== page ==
A Guide To Home Grading Plan

It is important to ensure that water flows away from the foundation during construction and renovation. Otherwise, homeowners may end up paying for costly repairs and home improvements. The grading plan is the way the soil elevations and landscaping are planned.

If there is no grading plan or the lot is not properly graded, water from storms and rain can flow back to the home, causing moisture problems at the foundation wall. You can hire an expert civil engineer via https://pacificcoastcivil.com/hillside-grading-design-and-development to get grading plan services.

Image source google

Or, the soil near the foundation can be saturated, causing hydrostatic pressure against it, which can lead to foundation cracks, structural damage, and soil erosion.

An improperly grading plan can also cause problems for neighbors. Incorrectly diverted rainwater and snowmelt runoff can lead to erosion and flooding on adjoining lots.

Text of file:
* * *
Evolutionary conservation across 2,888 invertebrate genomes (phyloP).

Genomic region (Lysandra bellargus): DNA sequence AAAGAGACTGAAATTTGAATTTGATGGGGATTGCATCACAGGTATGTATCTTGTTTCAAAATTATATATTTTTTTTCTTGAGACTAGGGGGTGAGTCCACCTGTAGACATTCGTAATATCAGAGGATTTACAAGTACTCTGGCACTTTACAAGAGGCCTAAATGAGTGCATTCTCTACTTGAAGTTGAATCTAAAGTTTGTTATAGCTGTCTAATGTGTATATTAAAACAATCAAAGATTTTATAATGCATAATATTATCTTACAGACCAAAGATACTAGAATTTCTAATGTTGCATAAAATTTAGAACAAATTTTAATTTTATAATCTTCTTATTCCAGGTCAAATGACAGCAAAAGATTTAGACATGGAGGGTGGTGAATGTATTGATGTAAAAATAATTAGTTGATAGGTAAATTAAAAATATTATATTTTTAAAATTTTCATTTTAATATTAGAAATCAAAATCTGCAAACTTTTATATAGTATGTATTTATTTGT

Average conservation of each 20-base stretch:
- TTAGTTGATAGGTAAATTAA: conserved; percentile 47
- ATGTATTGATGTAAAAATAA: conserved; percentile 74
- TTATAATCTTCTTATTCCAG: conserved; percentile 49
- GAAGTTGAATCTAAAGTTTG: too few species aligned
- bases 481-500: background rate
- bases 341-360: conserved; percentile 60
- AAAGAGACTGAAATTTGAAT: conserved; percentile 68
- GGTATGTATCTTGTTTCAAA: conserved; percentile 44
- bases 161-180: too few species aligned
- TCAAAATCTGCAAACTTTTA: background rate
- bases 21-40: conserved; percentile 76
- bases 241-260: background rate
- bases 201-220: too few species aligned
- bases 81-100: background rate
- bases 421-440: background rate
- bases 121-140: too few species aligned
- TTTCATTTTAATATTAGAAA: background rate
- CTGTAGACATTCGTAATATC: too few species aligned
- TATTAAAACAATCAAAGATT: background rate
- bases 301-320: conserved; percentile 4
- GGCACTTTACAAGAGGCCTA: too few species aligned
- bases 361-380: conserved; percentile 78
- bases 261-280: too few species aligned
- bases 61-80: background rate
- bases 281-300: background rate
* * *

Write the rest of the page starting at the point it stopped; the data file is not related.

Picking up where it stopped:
To prevent soil erosion during construction, and to avoid the need for regrading, later on, one of the most important things is to try to do the majority of your grading in the dry season.

Future moisture problems can develop if foundations are too high above the grade or too close to wall cladding. This can lead to termites entering the home. It is crucial to properly backfill around the foundation.

To help determine the final grade, all soil excavated from the site may be used again. To prevent erosion and excessive runoff, cover any extra soil stockpiles or spray the piles using hydraulic mulch.

A typical grading plan will show how the lot slopes in increments of 5 feet. It can also provide information to the site supervisor that is necessary for managing and inspecting the contractor.